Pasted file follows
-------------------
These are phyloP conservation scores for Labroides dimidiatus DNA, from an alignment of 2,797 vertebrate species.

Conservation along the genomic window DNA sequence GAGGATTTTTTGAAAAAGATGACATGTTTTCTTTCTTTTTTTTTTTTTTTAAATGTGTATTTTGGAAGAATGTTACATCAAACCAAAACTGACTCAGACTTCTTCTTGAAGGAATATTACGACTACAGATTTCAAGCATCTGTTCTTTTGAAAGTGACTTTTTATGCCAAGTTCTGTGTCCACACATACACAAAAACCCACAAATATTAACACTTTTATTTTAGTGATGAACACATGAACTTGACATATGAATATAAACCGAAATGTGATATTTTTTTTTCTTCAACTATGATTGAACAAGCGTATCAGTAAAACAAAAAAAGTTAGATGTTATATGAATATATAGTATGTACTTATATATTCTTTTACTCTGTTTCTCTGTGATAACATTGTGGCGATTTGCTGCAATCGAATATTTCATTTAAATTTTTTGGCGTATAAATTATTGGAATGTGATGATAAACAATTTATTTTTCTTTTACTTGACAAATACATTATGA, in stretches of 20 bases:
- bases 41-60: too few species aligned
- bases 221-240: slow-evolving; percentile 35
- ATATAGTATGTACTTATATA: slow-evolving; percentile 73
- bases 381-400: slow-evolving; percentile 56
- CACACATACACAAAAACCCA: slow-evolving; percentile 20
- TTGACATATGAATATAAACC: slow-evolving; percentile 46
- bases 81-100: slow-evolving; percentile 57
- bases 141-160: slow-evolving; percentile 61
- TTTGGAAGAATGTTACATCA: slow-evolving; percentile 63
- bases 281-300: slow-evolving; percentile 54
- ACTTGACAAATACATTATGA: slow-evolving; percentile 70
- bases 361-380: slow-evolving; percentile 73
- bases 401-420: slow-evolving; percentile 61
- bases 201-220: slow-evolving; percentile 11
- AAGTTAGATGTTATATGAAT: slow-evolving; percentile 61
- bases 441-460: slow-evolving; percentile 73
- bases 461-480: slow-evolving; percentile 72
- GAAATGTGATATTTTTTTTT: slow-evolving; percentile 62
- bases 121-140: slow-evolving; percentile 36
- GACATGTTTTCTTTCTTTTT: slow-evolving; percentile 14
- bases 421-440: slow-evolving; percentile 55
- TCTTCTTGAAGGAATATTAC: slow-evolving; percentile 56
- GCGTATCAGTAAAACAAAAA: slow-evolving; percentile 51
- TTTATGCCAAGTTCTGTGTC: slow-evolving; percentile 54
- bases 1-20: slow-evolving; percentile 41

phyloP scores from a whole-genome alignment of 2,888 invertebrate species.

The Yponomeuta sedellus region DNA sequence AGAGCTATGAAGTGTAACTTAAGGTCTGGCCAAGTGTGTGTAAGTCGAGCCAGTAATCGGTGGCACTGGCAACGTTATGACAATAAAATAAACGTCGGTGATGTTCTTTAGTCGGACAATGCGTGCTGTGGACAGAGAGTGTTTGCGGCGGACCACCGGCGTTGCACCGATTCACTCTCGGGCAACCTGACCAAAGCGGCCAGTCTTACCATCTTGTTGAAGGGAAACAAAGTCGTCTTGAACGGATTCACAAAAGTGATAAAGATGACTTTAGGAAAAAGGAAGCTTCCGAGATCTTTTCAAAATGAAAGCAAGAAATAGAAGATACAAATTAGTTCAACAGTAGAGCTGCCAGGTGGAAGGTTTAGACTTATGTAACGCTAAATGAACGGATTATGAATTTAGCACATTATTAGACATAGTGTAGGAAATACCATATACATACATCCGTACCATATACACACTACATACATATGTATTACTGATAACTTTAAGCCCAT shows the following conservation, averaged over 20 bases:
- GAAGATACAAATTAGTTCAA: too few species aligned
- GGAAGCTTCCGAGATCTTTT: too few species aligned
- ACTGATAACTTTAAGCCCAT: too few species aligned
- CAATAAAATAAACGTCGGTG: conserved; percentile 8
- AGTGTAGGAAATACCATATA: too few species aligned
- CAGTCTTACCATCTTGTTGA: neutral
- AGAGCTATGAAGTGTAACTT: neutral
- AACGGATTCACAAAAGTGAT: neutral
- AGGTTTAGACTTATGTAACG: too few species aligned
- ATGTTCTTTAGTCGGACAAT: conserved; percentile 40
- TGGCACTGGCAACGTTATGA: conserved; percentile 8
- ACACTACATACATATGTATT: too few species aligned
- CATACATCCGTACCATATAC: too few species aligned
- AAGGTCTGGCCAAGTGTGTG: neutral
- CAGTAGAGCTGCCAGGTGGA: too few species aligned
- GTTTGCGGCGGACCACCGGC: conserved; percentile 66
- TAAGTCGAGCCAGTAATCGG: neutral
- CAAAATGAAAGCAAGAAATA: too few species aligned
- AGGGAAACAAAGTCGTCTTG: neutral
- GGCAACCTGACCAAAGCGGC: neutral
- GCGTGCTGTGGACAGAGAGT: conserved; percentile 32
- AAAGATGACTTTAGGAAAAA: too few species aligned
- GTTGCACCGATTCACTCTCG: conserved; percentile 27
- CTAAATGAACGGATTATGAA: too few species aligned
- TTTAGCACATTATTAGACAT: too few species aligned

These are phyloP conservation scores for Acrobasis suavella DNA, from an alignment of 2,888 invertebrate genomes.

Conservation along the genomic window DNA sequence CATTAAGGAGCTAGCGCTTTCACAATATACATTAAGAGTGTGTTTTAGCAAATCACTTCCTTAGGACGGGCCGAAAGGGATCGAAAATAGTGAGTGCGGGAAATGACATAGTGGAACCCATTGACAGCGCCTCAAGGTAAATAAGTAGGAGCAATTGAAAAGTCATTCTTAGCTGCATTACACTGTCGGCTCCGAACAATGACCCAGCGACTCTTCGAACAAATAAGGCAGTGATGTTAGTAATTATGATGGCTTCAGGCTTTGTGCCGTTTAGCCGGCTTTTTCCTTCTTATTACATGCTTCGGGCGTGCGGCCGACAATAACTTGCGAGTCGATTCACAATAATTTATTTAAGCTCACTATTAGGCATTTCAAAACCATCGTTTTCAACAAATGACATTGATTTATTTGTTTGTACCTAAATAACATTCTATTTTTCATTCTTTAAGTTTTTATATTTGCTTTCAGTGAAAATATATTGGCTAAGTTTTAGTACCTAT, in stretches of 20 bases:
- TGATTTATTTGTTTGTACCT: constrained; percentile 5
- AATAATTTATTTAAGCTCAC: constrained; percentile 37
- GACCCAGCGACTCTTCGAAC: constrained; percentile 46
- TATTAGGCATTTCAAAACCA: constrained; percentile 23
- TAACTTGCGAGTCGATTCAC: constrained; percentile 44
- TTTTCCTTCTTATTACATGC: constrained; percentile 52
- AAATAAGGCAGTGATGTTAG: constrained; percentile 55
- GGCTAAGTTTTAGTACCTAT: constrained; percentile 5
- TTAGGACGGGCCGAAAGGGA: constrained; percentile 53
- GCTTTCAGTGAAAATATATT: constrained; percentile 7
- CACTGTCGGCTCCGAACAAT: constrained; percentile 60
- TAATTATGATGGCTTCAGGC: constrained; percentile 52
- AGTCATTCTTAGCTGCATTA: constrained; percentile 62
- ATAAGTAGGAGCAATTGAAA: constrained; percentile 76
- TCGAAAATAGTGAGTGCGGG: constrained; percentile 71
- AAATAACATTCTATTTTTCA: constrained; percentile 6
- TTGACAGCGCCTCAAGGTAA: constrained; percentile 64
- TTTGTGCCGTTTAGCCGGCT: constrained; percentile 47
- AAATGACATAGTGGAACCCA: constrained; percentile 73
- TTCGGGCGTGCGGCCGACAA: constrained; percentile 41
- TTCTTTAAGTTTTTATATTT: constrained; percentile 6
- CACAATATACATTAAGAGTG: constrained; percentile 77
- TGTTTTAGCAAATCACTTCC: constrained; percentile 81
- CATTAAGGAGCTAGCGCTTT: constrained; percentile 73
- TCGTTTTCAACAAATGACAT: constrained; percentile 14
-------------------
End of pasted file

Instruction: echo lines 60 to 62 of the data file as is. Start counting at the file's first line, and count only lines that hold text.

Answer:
- TATTAGGCATTTCAAAACCA: constrained; percentile 23
- TAACTTGCGAGTCGATTCAC: constrained; percentile 44
- TTTTCCTTCTTATTACATGC: constrained; percentile 52